How Can ETFs be Used?
As ETF offerings expand, so do their investment applications. You can use ETFs alone or in combination to pursue a spectrum of investment strategies including:
Though many investors are familiar with the comparative features and uses of ETFs and Mutual funds, not everyone knows the trading mechanics that underpin these instruments. The unique creation and redemption process through which ETFs are traded creates value relative to the comparable mutual fund process.
Unit investment trusts (UITs) and open-end ETFs continuously offer shares through a daily in-kind purchase and sale (creation and redemption) process that reflects demand and increases transparency. Creations and redemptions occur at prices based on the next calculation of the net asset value (NAV); enabling market makers to match even slight premium and discounts to the NAV.
The process involves only a few large investors, known as authorized participants (APs). APs are typically large institutional organizations, such as market makers or specialists. Only APs can create or redeem units.
In a creation transaction, an AP assembles a portfolio of stocks and turns them over to the fund in exchange for new ETF shares. Similarly, for redemption transactions, authorized participants deliver ETF shares to the fund in return for the underlying portfolio of stocks.
No cash changes hands during the in-kind process. Each day the fund’s underlying holdings are disclosed to the public.
A traditional open-end mutual fund structure has one level of trading activity (see example 1 ). Investors exchange cash for shares in the fund based on the net asset value (NAV) or offering price calculated at the end of each business day . Investors can make transactions each business day after that price is posted and only at the day’s price.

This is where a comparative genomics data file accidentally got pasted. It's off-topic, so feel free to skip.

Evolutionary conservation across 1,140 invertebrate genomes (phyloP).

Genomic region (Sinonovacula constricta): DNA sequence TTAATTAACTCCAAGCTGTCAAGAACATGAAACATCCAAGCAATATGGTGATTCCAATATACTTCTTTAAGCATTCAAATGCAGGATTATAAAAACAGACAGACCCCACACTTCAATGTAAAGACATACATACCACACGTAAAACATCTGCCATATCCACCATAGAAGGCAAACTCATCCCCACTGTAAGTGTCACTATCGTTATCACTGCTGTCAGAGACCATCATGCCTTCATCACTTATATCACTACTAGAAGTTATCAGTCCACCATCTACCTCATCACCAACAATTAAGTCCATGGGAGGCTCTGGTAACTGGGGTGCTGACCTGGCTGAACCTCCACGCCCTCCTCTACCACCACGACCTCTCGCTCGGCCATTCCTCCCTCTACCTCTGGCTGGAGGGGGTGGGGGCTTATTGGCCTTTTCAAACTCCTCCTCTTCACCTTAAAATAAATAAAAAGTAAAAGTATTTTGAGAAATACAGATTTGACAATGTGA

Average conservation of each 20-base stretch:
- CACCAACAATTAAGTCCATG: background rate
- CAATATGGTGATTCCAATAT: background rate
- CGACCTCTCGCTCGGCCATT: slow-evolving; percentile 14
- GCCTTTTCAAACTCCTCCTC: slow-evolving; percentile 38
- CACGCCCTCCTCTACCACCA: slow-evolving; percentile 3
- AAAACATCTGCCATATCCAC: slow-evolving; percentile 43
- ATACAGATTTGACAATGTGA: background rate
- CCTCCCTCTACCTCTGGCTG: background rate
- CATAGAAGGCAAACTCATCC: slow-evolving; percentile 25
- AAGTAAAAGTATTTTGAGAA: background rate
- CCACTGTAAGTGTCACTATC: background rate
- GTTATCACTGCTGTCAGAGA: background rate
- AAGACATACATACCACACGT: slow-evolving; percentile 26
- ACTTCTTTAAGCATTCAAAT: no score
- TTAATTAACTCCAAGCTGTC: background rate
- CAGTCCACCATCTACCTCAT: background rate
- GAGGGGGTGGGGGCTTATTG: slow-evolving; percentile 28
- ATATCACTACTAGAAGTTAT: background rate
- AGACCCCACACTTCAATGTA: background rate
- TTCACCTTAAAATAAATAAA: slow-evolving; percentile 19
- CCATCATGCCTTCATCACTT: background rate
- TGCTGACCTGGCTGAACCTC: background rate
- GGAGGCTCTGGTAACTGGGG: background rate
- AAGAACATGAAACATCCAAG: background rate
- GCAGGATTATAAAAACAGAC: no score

1 NAV is a fund’s price per share, which is derived by dividing the total value of all the securities in its portfolio, less any liabilities, by the number of fund shares outstanding.
By contrast, ETFs have two levels of trading activity – primary and secondary. This distinction is vital to understanding how an ETF works (see example 2).
EFT Primary Market Creation/Redemption
In the primary market, APs exchange a published basket of securities in-kind plus a published cash component in exchange for ETF shares. These baskets are generally very large, and one creation or redemption unit is equal to a fixed number of ETF shares. The ratio varies by product, but it usually 50,000 ETF shares per unit.
Basket (securities) + Non-Basket (cash component) = PCF = NAV
From a bottom-up perspective, the non-basket (cash component) is primarily comprised of dividend and tax accruals, expense accruals cash and restricted from trading.
Creations and redemptions occur at the end of the day NAV, where the value of the securities basket plus the cash component equal the NAV, so there is no dilution to existing shareholders. The published securities basket along with the published cash component is called the portfolio composition file (PCF) and is distributed to AP and market data vendors as well as service providers.
For each ETF, Bloomberg (a financial market information firm) provides a ticker for ETF shares, the IOPV and the underlying index. The IOPV value represents the underlying basket of securities plus the cash component and is updated every 15 seconds through the trading day. The IOPV helps market participants relate the value of the fund and its underlying securities to the value of the ETF shares trading in the secondary market on the exchange.